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Method for Thermal Management in Server Systems Disclosure Number: IPCOM000238384D
Publication Date: 2014-Aug-21
Document File: 4 page(s) / 147K

Publishing Venue

The Prior Art Database


Disclosed is a method in the area of subsystem level thermal management of a server that aims to manage the thermal events preemptively in order to retain the target performance and/or optimize cooling energy

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Method for Thermal Management in Server Systems

Thermal control method for server subsystems is feedback driven, which is typically implemented as a HW module running FW algorithms to execute thermal control loops. Thermal control modules monitor temperature of chip modules (processor, memory buffer, etc.) continuously, and cooling capacity is optimized based on the operational temperature dictated by predetermined threshold levels. Once maximum temperature limit of device(s) is reached, cooling energy needed to bring down the temperature back to nominal value is higher and, therefore, cooling energy is wasted in this process. DVFS techniques (throttling) to slow down the execution to bring down the temperature is traditionally used, which results in performance loss. Modules may be operatively at a higher temperature point (till the threshold point), and this results in higher chip leakage power.

    In feedback-based method, thermal control modules have the burden of polling the temperature data from all modules and then apply some control action. This needs HW complex infrastructure (thermal sensors, bus to poll sensor data) and also quite a processing capability to manipulate the data and execute the algorithms. Thermal control method based on subsystem performance data requires complex infrastructure. Performance/traffic statistics monitors, polling mechanism, and sophisticated temperature prediction algorithms are needed for implementation.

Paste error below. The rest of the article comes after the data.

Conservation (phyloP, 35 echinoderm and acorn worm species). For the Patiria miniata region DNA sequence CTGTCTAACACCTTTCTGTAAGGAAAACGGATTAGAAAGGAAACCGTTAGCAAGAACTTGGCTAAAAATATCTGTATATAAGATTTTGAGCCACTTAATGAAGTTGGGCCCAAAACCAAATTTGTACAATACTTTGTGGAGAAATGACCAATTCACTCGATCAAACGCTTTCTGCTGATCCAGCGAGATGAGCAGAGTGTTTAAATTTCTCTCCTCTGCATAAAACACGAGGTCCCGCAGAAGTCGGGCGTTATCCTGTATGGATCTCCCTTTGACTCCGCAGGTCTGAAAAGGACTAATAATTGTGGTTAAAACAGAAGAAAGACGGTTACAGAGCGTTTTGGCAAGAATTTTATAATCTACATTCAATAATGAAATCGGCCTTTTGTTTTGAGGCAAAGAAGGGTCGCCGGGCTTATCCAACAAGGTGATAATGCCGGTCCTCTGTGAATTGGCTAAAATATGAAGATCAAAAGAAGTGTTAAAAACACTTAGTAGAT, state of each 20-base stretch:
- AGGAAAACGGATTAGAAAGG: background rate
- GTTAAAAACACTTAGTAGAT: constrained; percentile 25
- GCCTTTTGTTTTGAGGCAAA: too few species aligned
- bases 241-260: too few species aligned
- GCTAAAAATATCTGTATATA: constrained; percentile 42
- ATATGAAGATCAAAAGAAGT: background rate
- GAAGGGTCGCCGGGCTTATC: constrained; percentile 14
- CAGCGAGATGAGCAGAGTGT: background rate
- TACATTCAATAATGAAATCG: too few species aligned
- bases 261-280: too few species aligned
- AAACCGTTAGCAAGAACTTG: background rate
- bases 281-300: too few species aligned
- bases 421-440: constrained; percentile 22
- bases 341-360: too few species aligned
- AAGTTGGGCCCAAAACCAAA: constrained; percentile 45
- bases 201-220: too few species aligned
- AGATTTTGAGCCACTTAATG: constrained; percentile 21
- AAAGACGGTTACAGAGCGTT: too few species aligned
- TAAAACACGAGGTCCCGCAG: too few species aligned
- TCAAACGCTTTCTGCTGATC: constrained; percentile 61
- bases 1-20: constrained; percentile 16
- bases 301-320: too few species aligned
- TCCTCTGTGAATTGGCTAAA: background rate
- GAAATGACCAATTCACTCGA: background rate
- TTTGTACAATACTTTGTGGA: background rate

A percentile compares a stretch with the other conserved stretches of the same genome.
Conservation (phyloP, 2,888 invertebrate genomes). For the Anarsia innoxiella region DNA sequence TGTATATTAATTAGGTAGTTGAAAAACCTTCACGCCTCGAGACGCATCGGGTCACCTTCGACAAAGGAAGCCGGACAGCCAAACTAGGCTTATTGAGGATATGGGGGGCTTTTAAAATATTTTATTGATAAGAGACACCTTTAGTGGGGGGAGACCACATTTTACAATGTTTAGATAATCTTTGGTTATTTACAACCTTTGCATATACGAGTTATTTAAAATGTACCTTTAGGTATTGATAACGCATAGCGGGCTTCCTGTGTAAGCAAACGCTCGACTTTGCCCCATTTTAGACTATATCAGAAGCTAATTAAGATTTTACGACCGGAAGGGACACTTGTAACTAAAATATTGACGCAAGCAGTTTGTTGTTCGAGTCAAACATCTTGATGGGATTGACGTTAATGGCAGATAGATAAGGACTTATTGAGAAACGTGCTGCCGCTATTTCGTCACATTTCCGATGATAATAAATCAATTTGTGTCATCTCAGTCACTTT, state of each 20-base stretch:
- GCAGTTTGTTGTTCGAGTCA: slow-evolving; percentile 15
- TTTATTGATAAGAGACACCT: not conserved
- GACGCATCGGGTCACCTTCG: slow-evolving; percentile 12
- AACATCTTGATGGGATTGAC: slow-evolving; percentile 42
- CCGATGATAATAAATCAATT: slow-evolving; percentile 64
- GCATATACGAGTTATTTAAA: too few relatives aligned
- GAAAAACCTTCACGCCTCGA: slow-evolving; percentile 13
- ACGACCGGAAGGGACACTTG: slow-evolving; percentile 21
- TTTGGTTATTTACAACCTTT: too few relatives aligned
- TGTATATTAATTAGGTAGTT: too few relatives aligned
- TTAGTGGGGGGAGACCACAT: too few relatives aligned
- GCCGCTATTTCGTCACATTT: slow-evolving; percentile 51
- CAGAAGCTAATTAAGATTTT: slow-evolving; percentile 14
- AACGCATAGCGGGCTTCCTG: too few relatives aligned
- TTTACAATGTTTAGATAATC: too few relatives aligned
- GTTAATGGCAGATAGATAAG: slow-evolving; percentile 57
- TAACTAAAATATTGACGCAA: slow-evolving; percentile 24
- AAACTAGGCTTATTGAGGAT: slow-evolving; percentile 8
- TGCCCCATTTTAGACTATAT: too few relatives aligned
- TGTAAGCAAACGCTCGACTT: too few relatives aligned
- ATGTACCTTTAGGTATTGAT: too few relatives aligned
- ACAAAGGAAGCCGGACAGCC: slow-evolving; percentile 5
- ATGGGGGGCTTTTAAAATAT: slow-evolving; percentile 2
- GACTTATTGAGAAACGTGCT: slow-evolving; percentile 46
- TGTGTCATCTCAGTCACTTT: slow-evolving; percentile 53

Another important drawback is in a subsystem that has an array of modules (example: memory); worst case temperature limit of any memory module would drive the total cooling subsystem. Energy savings are sub-optimized, when only few modules are operating and temperature limit of those modules will drive the cooling capacity for all memory modules (and, therefore, energy wasted on memory modules which are not fully utilized). As depicted in Figures 1 and 2 below, the proposed method is as follows:

It proposes application-level code (or thermal management processes) to monitor for device temperatures, either by polling or interrupt driven mechanism and initiate some control actions before on the maximum temperature limit of devices.

It proposes thermal management processes to control the low-level parameters (cooling capacity, example) using the abstracted hardware static and runtime attributes (location of components, capacity, processor frequency of operation, operating energy mode, speed are examples) leveraging the encrypted keys, residing and maintained in the virtualization layer.

It suggests to group the thermal events to est...